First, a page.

Is everyone afraid? I suppose there’s probably something that scares each one of us. Illness. Failure. Death. I’ve seen people with a look in their eyes that suggests – they have no fear. Is that possible? I remember an article I read years ago which revealed hidden fears in some violent men. The article was by bank robber turned writer John Mcvicar (Roger Daltrey played him in the 1980 movie about his life: Mcvicar). The article revealed a type of ‘hard man’ who may seem fearless but is afraid all the time. In a physical confrontation, such a man would often lash out when there was no need to, because he was too afraid not to attack first.
It’s easy to see how violence can make us afraid. Yet, there are wider and more insidious sources of fear. Like poverty.
I read an article recently about the growth of poverty under the Covid pandemic. It was a useful article, full of statistics. There was however one thing about it which struck me as jarring: the article was sponsored by a charity set up by a billionaire. I suppose some people may argue that it is a good thing that the billionaire sponsored such an article. Yet, I couldn’t help thinking: if that particular billionaire (a guy called Bill Gates) and his billionaire pals no longer had the power to amass vast fortunes, at the expense of the rest of humanity, there would be no need to write articles about poverty. Vast wealth shared could improve the lives of millions of people currently terrorised by not knowing how they will survive from day to day. The ending of such unnecessary suffering is surely a better outcome than sponsoring articles where it is assumed that poverty is inevitable or only caused by a virus.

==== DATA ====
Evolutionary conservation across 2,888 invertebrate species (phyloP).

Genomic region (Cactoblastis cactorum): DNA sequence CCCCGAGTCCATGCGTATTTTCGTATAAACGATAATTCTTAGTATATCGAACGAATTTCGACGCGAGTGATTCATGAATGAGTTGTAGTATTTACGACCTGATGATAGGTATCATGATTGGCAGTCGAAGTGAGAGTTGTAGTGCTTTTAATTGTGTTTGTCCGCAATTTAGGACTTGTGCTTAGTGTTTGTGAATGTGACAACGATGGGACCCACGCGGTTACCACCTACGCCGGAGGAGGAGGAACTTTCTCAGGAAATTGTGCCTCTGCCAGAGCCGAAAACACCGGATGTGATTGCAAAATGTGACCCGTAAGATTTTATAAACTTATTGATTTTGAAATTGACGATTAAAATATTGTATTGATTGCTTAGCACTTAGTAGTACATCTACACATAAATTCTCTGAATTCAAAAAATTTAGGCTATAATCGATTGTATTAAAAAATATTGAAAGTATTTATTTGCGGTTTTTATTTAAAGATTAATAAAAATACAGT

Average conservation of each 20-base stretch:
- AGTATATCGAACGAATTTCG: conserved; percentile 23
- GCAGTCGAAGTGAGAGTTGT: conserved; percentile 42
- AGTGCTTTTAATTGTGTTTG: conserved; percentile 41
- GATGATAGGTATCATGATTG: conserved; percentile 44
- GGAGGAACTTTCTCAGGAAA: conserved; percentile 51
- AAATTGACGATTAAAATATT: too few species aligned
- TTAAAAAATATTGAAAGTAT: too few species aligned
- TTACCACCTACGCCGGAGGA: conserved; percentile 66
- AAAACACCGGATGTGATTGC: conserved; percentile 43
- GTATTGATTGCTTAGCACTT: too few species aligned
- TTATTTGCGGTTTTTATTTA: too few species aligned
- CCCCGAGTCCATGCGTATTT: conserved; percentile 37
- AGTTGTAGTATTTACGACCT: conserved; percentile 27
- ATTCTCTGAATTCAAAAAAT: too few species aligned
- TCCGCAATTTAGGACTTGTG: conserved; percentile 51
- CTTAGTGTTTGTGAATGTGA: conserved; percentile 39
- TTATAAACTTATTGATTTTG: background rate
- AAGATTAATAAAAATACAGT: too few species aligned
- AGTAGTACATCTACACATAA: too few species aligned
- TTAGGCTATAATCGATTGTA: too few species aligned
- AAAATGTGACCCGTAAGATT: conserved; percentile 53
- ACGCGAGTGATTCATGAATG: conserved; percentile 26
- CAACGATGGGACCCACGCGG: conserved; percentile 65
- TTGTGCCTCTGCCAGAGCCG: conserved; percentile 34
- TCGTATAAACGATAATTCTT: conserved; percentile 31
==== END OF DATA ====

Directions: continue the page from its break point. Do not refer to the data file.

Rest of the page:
Fear is at its most toxic when it grips and distorts our thoughts about the world and about what is possible. Yet, we can however refuse to accept that the sources of fear on this planet are inevitable or unchangeable. Poverty, uncertainty, inequality, environmental destruction, wars, and prejudice: all were made by people and can be changed by people. The first step is always to name what it is we are most afraid of. It may have some important title, like the sources of fear listed here. Yet, fear may also appear in our lives as something which seems so personal that we struggle to give it a name.
We may be afraid of not amounting to much. Anyone can have this fear – even the most talented people. In a time like ours, when a pandemic is prowling outside and in our minds; when opportunities to work, to study, or to travel are reduced, an intrusive clock may start ticking inside our hearts. Young people fear that time is running out and they will lose the chance to study with others – in person, and not just over a computer screen. Workers who are laid off fear they will not be re-employed. Many people fear that the lockdown will last so long that jobs and our future may evaporate.
Naming fears is the first step in dealing with them. Next, we need to confront our fears and that is a harder step. It can feel as daunting as climbing into a boxing ring to face an opponent with a fierce reputation. Confronting fear is also difficult because we must make ourselves tackle things we do not even want to think about. Bereavement. Losing a job. Running out of money or food or electricity. In all of these, we must face up to the question: what can I do?